Bushfire fears: Drought-stricken Australia braces for a long, dangerous summer

Bushfire smoke clouds the Melbourne sky during the Black Saturday bushfire of 2009. Australians have been warned they face similar conditions this bushfire season. (Photo: Ramisses, Wikimedia Commons)

The official start of bushfire season has been brought forward in the eastern states, with the threat in Victoria being compared to the period leading up to the catastrophic fires of 2009.The Gippsland, Eastern Metropolitan and Hume regions in Victoria are all on high alert after recording drier than usual conditions leading up to the summer months.

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This early warning comes from the Bureau of Meteorology, which has forecast warmer and drier months, exacerbating the drought afflicting some parts of the country. The bureau said Australia had just seen the driest September on record nationally, the second driest for Victoria, third driest for Western Australia, and fourth driest for South Australia.

The extended run of dry weather has set the scene for one of the worst fire seasons ever, officials say.

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Kallista Country Fire Authority Captain Peter Toender told 7 News: “The weather conditions are very close, if not similar to the 2009 fires.”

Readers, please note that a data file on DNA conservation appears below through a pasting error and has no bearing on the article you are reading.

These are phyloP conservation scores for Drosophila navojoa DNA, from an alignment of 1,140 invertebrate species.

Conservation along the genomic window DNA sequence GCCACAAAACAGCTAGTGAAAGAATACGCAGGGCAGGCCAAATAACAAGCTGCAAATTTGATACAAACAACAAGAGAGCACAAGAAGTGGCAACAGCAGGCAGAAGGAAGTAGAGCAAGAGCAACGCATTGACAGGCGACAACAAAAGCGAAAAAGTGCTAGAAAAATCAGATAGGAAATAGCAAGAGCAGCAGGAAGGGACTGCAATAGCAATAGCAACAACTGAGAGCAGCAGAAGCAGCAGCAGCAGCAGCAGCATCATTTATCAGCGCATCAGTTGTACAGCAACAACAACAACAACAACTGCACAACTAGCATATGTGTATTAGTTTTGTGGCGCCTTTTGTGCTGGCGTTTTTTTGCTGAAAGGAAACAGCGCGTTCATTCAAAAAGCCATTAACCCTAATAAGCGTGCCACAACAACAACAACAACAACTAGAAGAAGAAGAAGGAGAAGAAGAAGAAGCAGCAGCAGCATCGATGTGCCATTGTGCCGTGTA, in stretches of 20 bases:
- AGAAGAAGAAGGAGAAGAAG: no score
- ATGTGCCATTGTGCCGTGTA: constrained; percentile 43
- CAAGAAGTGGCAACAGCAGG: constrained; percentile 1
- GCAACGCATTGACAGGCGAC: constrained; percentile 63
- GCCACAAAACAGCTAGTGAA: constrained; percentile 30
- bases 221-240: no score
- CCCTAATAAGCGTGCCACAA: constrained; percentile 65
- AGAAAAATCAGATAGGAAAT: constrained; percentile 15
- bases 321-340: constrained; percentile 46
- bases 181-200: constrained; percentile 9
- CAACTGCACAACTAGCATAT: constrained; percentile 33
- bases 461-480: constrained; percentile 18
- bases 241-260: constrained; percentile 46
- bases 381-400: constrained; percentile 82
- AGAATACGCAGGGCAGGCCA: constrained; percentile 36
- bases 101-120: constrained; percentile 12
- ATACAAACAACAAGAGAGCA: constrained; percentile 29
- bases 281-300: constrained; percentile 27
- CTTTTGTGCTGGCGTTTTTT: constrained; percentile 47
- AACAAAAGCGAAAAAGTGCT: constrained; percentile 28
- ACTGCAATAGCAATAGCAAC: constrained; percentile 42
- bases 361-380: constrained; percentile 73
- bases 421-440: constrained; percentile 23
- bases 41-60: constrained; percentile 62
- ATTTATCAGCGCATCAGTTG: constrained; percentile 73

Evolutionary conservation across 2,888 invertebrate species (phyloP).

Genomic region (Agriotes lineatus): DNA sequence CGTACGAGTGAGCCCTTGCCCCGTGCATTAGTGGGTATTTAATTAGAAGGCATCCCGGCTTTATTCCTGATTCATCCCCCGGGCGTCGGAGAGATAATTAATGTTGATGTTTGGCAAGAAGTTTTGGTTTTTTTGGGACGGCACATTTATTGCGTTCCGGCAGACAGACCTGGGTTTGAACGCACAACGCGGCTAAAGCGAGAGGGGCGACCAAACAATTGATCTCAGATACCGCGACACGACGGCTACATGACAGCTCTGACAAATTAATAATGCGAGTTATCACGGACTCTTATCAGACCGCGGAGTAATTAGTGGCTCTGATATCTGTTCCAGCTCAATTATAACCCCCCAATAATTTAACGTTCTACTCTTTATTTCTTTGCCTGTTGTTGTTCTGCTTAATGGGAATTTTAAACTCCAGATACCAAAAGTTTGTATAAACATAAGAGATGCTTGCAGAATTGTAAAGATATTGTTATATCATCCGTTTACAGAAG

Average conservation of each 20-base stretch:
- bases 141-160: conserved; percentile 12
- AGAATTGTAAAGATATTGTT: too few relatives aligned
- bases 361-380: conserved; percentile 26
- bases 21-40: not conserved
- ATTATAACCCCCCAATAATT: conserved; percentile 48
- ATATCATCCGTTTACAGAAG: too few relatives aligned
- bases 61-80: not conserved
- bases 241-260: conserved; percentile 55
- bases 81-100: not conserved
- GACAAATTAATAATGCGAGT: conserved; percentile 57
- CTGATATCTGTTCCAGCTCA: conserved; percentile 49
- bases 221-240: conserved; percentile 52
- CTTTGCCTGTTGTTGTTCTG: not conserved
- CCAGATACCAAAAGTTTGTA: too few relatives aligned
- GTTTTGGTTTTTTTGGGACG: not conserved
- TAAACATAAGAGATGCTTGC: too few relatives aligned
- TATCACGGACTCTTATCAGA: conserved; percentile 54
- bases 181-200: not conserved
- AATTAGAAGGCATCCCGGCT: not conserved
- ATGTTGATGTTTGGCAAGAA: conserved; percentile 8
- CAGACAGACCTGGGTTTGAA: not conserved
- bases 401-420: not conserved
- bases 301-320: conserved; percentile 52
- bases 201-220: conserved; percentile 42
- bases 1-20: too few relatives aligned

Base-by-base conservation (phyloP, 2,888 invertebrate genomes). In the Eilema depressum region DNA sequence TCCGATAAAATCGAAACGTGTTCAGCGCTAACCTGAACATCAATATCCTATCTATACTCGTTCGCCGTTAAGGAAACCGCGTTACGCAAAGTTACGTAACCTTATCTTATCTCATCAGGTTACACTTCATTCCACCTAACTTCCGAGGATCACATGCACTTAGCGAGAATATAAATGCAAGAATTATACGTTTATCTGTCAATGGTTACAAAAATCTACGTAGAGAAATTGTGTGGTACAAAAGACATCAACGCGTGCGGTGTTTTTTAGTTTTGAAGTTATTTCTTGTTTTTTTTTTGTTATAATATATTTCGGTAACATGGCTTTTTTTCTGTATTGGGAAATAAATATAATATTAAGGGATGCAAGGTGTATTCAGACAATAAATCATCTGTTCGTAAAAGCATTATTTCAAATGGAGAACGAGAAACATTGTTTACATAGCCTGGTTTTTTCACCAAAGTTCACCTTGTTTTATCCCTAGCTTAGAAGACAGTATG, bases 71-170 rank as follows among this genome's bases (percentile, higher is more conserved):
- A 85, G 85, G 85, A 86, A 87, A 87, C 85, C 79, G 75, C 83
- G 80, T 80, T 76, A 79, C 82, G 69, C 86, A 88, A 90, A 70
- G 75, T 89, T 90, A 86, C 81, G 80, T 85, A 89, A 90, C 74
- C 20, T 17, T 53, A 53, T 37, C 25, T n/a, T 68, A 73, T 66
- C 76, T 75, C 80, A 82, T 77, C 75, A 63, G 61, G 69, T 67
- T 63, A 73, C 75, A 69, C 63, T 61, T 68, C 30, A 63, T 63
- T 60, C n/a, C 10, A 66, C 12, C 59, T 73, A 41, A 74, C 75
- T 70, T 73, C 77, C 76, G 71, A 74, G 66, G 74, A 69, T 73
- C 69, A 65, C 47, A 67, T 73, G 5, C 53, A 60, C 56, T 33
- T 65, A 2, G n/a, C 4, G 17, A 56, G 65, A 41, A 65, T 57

The Black Saturday fires of February that year was the deadliest bushfire disaster to ever hit Australia, claiming 173 lives.

Bendigo and Central Victoria are bracing for their worst fire season on record, prompting the NSW Rural Fire Service to send a message of “Get ready and get ready now“. South Australia has also taken precautionary action and has brought fire season start dates to as early as September 1 in some regions.

But the first major blaze of the season occurred well before that date: a fire in Bega Valley on the NSW south coast destroyed two homes on August 15, 2018.

The Country Fire Association has urged people in affected areas to prepare now by removing combustible fuels from around houses, cleaning out gutters and keeping grass cut to a low level.

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The CFA has also urged people to decide on their game plan for dealing with a bushfire – including whether to flee early or to stay and protect your property. – @daniel_failla